Bangkok Days (Hardcover)
North Point Press, 9780865477322, 288pp.
Publication Date: May 26, 2009
A PASSIONATE, AFFECTIONATE RECORD OF ADVENTURES AND MISADVENTURES IN THE WORLD’S HOTTEST METROPOLIS
Tourists come to Bangkok for many reasons—a sex change operation, a night with two prostitutes dressed as nuns, a stay in a luxury hotel. Lawrence Osborne comes for the cheap dentistry. Broke (but no longer in pain), he finds that he can live in Bangkok on a few dollars a day. And so the restless exile stays.
Osborne’s is a visceral experience of Bangkok, whether he’s wandering the canals that fill the old city; dining at the No Hands Restaurant, where his waitress feeds him like a baby; or launching his own notably unsuccessful career as a gigolo. A guide without inhibitions, Osborne takes us to a feverish place where a strange blend of ancient Buddhist practice and new sexual mores has created a version of modernity only superficially indebted to the West. Bangkok Days is a love letter to the city that revived Osborne’s faith in adventure and the world.
About the Author
Praise For Bangkok Days…
Praise for Bangkok Days: “Wickedly enjoyable.” —Joshua Hammer, The New York Times Book Review
"Bangkok is the sponge that absorbs 'those who have lapsed into dilettantism,' writes Osborne (The Accidental Connoisseur) in recounting his time in the fabled city of recreational sex and Buddhism. As he encounters characters questing for sensation and knowledge, he muses on how easy it is for Westerners to remake themselves in the East-much as the 19th-century English schoolteacher Anna Leonowens did when she tutored the royal children of Siam and fashioned herself into a mythologized literary figure. As he discovers in an encounter with a Catholic missionary, it is the ideal place to lose the burdensome grip of the "self." In Osborne's narrative, Bangkok serves as an existential crossroads for a cast of British, Australian and Spanish expatriates who are haphazardly searching for and running away from responsibilities; in the labyrinthine city, these tourists have established a playground for adult pleasure. As their documentarian, Osborne is at once incisive and romantic. He creates a character-driven travelogue that reveals but does not exploit the salacious subtext of Bangkok nightlife. It is a journey flush with atmosphere but tempered with a subtext of lonely Western wonder."—Publishers Weekly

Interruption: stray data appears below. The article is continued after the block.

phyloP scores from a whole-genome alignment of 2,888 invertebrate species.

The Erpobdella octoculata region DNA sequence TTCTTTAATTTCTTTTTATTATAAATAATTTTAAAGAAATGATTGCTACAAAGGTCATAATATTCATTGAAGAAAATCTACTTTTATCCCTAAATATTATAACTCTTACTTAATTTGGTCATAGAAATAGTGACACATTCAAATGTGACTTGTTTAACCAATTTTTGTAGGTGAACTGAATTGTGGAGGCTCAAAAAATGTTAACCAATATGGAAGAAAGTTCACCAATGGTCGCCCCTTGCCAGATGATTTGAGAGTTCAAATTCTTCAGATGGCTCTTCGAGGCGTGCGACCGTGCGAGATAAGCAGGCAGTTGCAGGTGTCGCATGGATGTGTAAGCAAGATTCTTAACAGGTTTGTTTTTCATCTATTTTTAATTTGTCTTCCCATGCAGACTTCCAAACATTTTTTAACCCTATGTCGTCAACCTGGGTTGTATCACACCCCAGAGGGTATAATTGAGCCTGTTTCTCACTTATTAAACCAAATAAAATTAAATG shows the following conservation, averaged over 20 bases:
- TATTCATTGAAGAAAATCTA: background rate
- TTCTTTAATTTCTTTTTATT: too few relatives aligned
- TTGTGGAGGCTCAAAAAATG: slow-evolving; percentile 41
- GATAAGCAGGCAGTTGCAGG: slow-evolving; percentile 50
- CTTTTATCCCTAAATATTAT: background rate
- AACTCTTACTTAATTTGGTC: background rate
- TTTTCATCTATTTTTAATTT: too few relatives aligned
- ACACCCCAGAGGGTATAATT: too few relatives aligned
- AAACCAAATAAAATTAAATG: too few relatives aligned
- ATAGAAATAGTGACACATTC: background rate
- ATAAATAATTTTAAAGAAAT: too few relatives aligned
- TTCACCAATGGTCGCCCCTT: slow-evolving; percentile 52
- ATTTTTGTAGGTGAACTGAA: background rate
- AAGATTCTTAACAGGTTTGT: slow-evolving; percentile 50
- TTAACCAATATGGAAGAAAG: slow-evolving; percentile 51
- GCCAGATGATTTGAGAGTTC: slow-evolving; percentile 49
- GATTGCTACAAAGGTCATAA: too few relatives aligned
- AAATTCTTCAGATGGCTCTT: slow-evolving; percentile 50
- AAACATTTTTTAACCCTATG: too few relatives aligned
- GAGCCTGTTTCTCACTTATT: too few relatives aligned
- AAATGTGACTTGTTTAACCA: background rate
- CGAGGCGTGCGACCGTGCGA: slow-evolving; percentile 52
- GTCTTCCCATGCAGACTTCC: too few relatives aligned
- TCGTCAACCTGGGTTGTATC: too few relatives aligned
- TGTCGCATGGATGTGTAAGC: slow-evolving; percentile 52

"This book should rightly have been called 'Bangkok Nights,' for Osborne (The Naked Tourist) provides a raunchy account of the nightlife and bars and bargirls of Thailand's capital. In particular, he delves into the lives of a motley band of aging, libertine Westerners (Farangs) living in his apartment complex and explores the city in their company. Their tragicomic lives are compelling, and Osborne provides some extraordinary anecdotes. For instance, when an illness takes the author to the Bumrungad Hospital, he finds that it is more like a five-star hotel than a hospital. Despite being confined, the author and a companion manage a visit to a girly bar with two IV drips in tow. What lifts this book beyond mere sleaziness is Osborne's prose. He uses language with great skill, and the sounds and smells of Bangkok are wonderfully evoked. Osborne's writing conveys a genuine love for the city and an appreciation of its ethos of easygoing tolerance. Recommended." —Library Journal
"In Bangkok Days: A Sojourn in the Capital of Pleasure, Osborne revels in the intersection of the sacred and the profane . . . Bangkok Days is a refreshing diversion from the common portrait of the city's licentious reputation. From the Muslim neighborhood surrounding the Haroon Mosque to the ancient Buddhist Loha Prasat temple, Osborne finds beauty in all corners of the city. Meanwhile, his cultural exploration is sprinkled with information about the city's historic past. Osborne is at once sincere with his audience but occasionally deceitful with those he interacts with in the book. It's a commanding combination, one that lures readers to follow him around every twist and turn of Bangkok's back alleys." —Forbes.com